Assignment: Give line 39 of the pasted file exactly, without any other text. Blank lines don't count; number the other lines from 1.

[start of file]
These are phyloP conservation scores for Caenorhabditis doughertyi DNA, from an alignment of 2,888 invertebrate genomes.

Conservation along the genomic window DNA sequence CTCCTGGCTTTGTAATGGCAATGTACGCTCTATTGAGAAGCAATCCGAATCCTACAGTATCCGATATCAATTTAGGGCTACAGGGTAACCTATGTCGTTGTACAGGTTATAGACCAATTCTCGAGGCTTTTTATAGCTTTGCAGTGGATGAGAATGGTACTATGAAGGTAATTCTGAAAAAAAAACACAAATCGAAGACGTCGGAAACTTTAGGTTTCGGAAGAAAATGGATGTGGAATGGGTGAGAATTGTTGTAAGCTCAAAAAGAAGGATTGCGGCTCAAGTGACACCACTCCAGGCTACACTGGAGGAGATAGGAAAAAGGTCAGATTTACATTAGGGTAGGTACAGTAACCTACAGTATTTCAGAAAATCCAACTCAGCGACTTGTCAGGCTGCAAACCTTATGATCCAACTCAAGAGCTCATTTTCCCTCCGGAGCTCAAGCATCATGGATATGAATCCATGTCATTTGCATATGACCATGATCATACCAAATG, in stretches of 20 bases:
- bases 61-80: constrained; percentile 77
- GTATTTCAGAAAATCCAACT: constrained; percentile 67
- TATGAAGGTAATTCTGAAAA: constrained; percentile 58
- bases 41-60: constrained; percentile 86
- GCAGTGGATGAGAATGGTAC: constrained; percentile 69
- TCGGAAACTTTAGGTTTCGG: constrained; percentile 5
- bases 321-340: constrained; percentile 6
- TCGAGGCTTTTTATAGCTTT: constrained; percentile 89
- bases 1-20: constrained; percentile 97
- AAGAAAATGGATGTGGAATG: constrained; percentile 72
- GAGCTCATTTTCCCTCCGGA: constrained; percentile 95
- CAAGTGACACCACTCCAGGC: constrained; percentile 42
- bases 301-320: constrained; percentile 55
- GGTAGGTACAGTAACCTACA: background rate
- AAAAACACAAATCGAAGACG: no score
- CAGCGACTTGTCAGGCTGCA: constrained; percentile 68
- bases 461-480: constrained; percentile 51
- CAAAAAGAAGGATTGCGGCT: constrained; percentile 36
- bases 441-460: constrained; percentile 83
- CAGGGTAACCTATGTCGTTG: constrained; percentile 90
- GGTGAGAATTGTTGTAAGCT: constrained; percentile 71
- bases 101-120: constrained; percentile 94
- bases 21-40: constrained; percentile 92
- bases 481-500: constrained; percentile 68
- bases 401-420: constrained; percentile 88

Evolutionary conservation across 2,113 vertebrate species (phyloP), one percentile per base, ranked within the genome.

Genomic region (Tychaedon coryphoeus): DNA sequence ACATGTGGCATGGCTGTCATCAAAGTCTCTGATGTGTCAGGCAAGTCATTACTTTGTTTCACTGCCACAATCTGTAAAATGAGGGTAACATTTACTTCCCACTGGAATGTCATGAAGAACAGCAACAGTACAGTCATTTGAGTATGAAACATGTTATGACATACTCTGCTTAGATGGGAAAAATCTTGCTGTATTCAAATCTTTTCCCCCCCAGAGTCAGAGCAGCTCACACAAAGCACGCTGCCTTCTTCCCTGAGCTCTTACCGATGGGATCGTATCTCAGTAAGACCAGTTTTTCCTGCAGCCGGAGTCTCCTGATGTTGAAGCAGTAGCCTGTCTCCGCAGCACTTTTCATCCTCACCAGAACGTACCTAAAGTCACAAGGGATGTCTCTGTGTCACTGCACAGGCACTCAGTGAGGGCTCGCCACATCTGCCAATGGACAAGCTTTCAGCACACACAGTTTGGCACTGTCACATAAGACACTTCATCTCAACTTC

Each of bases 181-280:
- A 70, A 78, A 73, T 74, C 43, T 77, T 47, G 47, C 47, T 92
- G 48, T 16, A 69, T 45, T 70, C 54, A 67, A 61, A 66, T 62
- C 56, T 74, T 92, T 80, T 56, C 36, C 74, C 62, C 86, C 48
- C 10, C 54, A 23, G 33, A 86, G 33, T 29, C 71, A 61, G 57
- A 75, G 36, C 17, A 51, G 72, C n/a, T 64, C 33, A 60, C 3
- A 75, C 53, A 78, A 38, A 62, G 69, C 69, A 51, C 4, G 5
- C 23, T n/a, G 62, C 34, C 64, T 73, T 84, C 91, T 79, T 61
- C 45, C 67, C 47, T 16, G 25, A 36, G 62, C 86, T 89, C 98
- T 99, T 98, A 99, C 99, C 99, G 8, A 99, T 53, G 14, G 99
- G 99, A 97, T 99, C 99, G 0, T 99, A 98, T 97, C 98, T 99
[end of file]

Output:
- T 99, T 98, A 99, C 99, C 99, G 8, A 99, T 53, G 14, G 99